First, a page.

It is a reasonably advanced book (graduate level) on a specialized topic in computer vision, specifically on the problem and methods related to inferring geometry from multiple images.

The book is divided into six parts and there are seven short appendices. Each part introduces a new geometric relation: the homography for background, the camera matrix for single view, the fundamental matrix for two views, the trifocal tensor for three views, and the quadrifocal tensor for four views.

— Page xiv, Multiple View Geometry in Computer Vision, 2004.

The table of contents for this book is as follows:

- 1. Introduction
- PART 0. The Background: Projective Geometry, Transformations and Estimation
- 2. Projective Geometry and Transformations of 2D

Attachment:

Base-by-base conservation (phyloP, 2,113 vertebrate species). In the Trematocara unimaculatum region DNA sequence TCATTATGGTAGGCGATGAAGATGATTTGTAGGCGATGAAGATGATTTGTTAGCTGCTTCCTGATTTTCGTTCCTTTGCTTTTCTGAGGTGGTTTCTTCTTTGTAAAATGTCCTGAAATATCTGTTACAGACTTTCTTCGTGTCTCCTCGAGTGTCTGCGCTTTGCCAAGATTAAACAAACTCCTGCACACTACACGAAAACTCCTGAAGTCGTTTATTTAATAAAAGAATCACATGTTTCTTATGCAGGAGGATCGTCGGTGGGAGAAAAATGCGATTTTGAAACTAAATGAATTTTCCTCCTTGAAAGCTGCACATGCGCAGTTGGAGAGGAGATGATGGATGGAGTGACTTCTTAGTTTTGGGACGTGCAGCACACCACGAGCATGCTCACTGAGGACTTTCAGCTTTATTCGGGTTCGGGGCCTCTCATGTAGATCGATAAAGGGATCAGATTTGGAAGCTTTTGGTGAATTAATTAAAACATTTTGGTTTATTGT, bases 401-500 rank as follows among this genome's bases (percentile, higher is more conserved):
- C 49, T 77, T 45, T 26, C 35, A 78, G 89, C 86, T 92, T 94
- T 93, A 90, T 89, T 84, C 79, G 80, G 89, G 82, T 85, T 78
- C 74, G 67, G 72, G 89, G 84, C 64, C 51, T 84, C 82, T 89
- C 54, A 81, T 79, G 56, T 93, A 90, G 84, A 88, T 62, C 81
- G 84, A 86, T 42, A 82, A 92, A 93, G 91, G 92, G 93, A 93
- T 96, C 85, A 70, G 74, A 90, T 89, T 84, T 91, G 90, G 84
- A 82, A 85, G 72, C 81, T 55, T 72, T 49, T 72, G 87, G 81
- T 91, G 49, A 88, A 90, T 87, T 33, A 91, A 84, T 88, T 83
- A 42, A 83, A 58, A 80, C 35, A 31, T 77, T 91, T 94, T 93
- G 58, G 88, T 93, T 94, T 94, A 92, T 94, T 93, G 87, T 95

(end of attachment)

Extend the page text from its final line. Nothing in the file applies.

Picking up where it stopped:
- 3. Projective Geometry and Transformations of 3D
- 4. Estimation – 2D Projective Transformations
- 5. Algorithm Evaluation and Error Analysis

- PART I. Camera Geometry and Single View Geometry
- 6. Camera Models
- 7. Computation of the Camera Matrix P
- 8. More Single View Geometry

- PART II. Two-View Geometry
- 9. Epipolar Geometry and the Fundamental Matrix
- 10. 3D Reconstruction of Cameras and Structure
- 11. Computation of the Fundamental Matrix F
- 12. Structure Computation
- 13. Scene Planes and Homographies
- 14. Affine Epipolar Geometry

- PART III. Three-View Geometry
- 15. The Trifocal Tensor
- 16. Computation of the Trifocal Tensor T

- PART IV. N-View Geometry
- 17. N-Linearities and Multiple View Tensors
- 18. N-View Computational Methods
- 19. Auto-Calibration